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Re: database 'practice' question

From: Damjan S. Vujnovic <damjan_at_NOSPAMgaleb.etf.bg.ac.yu>
Date: Thu, 21 Nov 2002 15:43:01 -0800
Message-ID: <arirce$kvr$1@news.etf.bg.ac.yu>


> Larry

It's me, Damjan, not Larry ;-)

>
> As Damjan pointed out, my post was ambiguous and so restated it in his
> reply. You pretty much got to the essence though!
>
> You were spot on with your guess that I mentioned only the relations
> in existence (the relations are in fact: one trader can have many
> accounts can have many transactions but a transaction has exactly one
> account has exactly one trader. transaction has exactly one trader
> too.)
>
> Here's something from your post:
>
> "If it's one:many (one trader can own many accounts, but each account
> is owned by one and only one trader), then it's common to use a
> foreign key to express the relationship. You COULD still use a third
> table, but there's really no good reason to do that, and I can see a
> couple of problems off the top of my head:
>
> 1) Accessing the data always requires an extra join.
>
> 2) It's harder to enforce the cardinality. If an account is owned by
> one trader, then you'd need a unique index on the account column in
> the junction table to enforce the fact that two rows can't exist in
> the junction table for the same account."

To Larry: Why not setting account_id as primary key (not the whole pair account_id, trader_id)??? It still enforces cardinality...

>
> The pertinent question in my ramble is the following which I can
> restate a little better: what are the pros and cons of having the
> foreign keys in the tables themselves rather than in a separate table?
> "could still use a third table" - any theoretical/purity reasons?
>
> OK - so I see the extra join problem. Am a little unsure about your
> point 2 though - are you just saying that you need to do this i.e.
> just remember to define a primary key in the junction table - this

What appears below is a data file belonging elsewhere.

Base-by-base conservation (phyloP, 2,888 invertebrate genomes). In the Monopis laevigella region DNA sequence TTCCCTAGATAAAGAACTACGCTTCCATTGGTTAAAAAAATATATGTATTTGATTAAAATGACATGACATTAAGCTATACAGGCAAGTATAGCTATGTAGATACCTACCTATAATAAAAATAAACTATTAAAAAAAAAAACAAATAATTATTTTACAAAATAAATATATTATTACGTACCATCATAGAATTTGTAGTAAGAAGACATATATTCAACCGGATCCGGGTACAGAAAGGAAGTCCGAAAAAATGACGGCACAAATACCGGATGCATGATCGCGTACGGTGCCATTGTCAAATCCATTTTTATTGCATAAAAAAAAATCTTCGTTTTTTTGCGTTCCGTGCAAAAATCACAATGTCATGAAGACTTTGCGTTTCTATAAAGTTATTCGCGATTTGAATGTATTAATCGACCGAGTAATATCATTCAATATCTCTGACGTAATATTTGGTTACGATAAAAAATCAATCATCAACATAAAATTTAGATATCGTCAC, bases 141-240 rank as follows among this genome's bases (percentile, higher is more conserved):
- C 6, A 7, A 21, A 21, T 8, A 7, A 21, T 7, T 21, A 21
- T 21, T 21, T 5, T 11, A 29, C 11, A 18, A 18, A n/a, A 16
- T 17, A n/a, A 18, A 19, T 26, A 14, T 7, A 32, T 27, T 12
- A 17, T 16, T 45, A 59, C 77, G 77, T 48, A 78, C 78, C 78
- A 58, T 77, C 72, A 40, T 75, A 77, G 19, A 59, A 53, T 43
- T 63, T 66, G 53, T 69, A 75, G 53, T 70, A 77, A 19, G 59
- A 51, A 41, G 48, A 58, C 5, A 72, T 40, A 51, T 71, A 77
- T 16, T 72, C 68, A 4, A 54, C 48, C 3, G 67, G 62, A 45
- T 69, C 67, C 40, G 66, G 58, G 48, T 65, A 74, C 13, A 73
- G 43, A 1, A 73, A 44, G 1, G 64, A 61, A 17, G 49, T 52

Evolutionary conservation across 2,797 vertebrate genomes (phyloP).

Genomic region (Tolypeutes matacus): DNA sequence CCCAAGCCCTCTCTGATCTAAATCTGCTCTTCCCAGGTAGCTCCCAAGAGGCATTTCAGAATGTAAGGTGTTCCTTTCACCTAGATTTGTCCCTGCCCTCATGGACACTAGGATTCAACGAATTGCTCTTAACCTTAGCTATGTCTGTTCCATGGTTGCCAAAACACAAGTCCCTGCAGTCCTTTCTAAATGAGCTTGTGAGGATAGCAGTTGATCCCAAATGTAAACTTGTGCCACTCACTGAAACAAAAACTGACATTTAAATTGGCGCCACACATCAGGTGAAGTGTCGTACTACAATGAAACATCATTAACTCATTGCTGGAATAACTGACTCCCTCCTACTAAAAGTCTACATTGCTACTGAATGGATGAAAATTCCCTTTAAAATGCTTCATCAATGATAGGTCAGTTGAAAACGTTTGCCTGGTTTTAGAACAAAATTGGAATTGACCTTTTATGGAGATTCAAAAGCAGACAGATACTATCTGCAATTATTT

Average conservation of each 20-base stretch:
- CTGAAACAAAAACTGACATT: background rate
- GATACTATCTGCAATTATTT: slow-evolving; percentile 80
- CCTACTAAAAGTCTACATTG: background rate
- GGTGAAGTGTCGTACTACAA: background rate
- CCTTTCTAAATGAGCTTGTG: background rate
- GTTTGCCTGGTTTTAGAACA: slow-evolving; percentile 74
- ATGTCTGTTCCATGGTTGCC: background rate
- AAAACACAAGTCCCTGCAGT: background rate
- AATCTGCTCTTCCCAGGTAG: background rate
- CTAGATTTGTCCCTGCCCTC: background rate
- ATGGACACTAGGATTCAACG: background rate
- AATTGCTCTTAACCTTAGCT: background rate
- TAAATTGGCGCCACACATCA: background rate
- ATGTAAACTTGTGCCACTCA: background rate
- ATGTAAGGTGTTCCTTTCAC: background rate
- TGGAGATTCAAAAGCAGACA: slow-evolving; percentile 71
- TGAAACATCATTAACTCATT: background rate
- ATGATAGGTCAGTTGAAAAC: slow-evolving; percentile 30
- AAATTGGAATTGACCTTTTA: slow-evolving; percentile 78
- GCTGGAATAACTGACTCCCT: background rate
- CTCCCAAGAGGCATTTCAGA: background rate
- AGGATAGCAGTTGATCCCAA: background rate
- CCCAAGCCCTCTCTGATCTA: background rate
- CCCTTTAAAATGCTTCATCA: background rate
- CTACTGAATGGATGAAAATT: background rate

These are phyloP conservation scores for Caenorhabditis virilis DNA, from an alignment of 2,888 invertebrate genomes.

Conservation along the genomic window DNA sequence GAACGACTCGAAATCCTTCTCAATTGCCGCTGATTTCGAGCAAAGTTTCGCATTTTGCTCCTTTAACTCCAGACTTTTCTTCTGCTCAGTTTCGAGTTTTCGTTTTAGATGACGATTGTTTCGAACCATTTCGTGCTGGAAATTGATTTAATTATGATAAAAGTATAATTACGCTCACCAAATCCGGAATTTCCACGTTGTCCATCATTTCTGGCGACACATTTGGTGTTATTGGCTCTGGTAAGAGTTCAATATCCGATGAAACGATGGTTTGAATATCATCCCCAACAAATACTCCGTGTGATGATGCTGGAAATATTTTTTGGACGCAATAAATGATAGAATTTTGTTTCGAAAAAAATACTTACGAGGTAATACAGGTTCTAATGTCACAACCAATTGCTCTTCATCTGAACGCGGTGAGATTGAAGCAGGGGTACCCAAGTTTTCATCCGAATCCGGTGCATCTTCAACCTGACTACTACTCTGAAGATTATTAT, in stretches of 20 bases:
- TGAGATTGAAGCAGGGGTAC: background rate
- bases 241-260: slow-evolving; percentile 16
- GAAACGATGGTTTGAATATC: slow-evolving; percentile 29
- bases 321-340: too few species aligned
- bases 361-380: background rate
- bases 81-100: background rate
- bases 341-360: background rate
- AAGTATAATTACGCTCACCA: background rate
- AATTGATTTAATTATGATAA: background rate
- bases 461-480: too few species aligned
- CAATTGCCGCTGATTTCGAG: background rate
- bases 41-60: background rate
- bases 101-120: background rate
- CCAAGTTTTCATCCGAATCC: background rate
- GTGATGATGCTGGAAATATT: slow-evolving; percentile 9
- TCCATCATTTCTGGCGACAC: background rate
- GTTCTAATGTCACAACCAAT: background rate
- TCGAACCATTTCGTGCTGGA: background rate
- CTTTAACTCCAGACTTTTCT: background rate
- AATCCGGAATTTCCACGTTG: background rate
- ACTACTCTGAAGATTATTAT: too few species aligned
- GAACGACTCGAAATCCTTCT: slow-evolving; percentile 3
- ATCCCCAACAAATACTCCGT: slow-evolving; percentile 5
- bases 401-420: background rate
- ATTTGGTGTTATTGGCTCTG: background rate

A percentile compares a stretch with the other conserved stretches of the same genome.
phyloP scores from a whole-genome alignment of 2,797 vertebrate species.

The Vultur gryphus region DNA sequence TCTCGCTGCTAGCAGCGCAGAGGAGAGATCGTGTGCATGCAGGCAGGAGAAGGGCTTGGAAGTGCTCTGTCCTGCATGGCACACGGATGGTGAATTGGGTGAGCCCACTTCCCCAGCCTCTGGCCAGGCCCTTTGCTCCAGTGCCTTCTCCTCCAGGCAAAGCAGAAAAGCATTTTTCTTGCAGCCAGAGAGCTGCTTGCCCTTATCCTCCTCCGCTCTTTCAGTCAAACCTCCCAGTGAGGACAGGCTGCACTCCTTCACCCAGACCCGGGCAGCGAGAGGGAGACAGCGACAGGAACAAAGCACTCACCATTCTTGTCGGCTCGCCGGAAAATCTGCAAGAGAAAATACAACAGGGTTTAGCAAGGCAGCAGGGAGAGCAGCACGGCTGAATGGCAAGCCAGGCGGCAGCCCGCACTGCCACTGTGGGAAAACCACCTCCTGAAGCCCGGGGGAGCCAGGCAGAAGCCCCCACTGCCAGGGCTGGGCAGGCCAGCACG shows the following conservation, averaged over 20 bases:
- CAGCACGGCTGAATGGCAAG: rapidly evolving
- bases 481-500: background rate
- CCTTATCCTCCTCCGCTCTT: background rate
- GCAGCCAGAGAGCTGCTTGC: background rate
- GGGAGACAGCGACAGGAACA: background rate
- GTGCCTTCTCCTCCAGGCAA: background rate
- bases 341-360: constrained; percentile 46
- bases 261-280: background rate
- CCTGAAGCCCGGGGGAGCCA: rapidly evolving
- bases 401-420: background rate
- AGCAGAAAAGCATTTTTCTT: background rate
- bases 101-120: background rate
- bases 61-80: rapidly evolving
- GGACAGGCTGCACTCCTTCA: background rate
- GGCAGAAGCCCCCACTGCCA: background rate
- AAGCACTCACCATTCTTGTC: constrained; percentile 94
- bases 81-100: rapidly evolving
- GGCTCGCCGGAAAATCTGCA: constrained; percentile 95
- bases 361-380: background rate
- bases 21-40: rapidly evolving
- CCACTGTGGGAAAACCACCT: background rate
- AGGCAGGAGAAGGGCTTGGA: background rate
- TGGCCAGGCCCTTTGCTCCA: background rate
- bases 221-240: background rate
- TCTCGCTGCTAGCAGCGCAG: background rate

> doesn't seem to be much of an extra burden - depending on whether
> there are any benefits :-)) :
>
> CREATE TABLE traderaccounts (
> trader_id INTEGER NOT NULL REFERENCES trader(trader_id),
> account_id INTEGER NOT NULL REFERENCES account(account_id),
> PRIMARY KEY(trader_id, account_id));

Wrong. As Larry pointed out you didn't enforce the cardinality. Now an account can have many, many, many owners. Hint:

CREATE TABLE traderaccounts (

    trader_id INTEGER NOT NULL REFERENCES trader(trader_id),     account_id INTEGER NOT NULL REFERENCES account(account_id),     PRIMARY KEY(account_id));

Ok?

> I'm thinking about whether it's 'nicer'/'cleaner'/'purer'/of-a-'higher
> normal form' to make sure that you separate out all foreign keys and
> put them in separate 'junction tables' as you mention. It seems better
> 'encapsulation' to have these 'junction tables' always and avoid
> foreign keys?
>
> I get the practical issues you mention, just wondering about this from
> a theoretical point of view now (or maybe not, if I have missed
> something about the practical bits) - ah, so I am posting to the right
> newsgroup after all!!!
>
> Thanks for your help so far!
>
> Emma Middlebrook
> emma_middlebrook_at_fastmail.fm
Received on Thu Nov 21 2002 - 17:43:01 CST

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